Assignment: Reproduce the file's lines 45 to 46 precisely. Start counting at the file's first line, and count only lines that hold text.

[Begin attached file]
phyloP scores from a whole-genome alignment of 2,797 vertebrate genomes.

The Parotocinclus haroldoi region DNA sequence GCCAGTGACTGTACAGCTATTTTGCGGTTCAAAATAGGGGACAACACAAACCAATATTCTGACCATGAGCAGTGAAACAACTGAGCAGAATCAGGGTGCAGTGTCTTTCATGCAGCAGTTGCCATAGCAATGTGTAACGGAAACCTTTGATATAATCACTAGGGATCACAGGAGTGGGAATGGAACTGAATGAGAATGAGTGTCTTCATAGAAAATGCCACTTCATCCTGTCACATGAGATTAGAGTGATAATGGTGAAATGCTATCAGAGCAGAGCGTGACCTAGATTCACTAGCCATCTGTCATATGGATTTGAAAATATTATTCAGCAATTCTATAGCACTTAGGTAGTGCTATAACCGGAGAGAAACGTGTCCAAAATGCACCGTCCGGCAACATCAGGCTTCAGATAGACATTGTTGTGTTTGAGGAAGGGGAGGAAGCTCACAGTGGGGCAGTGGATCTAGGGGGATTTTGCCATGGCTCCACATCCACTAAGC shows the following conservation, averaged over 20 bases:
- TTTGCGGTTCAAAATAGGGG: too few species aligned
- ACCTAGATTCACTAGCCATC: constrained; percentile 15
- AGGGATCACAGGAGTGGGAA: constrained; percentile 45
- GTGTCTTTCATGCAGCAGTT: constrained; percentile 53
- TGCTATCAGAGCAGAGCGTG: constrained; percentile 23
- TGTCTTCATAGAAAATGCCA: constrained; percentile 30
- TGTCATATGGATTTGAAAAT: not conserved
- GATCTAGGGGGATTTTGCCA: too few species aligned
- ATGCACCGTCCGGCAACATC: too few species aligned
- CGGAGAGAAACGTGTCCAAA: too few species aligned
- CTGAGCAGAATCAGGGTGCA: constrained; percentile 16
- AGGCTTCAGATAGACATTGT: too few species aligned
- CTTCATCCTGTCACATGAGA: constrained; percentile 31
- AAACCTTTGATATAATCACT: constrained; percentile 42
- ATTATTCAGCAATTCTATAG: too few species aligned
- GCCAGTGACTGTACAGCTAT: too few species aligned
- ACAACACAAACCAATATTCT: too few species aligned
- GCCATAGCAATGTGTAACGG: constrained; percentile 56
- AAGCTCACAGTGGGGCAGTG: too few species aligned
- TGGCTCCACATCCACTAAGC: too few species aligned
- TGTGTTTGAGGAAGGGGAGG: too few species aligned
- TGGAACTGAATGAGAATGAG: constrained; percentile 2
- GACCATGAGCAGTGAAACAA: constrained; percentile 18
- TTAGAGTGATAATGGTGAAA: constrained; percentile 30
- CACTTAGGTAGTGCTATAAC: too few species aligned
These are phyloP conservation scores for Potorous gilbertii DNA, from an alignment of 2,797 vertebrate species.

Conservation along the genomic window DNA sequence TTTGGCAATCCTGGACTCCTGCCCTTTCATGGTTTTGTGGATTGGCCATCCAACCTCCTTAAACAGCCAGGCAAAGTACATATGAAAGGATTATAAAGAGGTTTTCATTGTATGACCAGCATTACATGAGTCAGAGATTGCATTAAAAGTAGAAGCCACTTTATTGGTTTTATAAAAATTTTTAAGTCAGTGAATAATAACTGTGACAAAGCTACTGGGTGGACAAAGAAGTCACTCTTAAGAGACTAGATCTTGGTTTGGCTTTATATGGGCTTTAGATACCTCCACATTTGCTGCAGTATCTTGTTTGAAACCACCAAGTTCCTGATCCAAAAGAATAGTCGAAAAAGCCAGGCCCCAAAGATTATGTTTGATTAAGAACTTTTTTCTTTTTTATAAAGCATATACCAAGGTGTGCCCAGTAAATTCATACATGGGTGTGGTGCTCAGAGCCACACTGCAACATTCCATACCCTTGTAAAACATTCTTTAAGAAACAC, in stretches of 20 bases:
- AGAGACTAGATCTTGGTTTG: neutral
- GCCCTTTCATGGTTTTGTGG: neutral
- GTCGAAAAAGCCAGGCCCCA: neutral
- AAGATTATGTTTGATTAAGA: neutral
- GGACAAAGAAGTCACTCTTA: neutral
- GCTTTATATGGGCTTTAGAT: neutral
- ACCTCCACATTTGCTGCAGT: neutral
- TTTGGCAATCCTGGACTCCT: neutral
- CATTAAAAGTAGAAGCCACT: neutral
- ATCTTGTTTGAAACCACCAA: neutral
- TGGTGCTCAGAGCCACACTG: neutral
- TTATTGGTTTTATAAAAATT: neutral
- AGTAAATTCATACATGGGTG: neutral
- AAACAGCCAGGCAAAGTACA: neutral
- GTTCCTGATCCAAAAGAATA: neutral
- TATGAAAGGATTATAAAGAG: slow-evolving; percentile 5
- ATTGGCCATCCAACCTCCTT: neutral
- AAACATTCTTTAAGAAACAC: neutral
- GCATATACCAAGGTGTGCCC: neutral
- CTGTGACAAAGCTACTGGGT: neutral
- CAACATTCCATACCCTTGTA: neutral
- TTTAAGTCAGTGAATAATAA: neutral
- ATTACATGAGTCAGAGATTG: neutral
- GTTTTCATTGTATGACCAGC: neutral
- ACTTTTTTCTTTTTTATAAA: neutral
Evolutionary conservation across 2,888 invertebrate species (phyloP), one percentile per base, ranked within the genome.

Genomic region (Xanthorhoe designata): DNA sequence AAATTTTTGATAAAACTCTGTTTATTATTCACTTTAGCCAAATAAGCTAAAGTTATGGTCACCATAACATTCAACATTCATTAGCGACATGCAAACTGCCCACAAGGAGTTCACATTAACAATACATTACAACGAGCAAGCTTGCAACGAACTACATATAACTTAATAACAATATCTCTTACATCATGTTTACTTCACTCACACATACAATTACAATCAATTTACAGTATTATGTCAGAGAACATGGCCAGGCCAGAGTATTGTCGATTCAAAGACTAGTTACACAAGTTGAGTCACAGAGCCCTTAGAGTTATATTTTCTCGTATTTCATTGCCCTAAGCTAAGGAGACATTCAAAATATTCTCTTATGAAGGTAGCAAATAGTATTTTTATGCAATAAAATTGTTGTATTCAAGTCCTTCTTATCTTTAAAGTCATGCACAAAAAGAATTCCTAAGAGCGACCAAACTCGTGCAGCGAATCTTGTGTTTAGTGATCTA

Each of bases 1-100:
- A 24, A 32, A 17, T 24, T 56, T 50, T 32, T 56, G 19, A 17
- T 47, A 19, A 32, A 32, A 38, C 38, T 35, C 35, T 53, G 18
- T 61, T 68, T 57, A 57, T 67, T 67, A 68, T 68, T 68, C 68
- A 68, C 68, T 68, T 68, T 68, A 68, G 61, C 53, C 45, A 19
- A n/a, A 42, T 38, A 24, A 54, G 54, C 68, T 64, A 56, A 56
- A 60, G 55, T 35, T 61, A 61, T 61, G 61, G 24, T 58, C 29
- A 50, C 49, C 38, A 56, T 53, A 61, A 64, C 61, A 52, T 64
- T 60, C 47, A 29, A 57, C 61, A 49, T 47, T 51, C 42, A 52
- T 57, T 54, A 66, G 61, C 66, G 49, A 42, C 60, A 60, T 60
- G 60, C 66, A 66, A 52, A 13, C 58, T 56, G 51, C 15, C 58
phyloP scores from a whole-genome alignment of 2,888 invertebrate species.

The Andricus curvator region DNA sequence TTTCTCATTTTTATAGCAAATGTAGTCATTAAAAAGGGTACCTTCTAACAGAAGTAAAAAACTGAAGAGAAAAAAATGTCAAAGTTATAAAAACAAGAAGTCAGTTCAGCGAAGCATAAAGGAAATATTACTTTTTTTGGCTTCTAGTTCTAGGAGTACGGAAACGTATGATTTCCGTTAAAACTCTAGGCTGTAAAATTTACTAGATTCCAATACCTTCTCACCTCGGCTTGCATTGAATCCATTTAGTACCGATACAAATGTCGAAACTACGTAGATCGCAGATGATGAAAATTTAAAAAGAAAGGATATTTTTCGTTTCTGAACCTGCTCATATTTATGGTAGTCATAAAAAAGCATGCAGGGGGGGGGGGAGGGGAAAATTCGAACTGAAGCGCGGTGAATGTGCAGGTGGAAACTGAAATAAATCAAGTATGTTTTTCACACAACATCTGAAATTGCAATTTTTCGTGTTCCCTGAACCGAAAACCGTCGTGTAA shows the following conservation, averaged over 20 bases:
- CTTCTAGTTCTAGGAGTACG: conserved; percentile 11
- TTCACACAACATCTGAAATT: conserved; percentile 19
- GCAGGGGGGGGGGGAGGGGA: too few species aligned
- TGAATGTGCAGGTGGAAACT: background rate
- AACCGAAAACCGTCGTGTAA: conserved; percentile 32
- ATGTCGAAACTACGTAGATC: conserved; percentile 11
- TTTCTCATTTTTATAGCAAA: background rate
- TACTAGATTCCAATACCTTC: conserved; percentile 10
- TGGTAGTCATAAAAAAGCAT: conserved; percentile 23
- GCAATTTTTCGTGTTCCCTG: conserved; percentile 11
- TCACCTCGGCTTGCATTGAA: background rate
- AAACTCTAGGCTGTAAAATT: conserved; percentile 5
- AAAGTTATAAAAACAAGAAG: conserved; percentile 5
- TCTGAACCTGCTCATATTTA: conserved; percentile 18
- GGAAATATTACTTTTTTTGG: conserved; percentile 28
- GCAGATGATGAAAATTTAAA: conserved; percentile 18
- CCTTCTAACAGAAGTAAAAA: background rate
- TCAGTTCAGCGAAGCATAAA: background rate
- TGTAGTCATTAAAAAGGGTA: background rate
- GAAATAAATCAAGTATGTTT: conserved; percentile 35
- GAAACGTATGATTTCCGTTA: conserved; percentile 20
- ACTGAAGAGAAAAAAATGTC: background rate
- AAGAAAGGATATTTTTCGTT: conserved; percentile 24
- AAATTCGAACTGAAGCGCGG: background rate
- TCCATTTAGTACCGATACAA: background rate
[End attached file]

- TATGAAAGGATTATAAAGAG: slow-evolving; percentile 5
- ATTGGCCATCCAACCTCCTT: neutral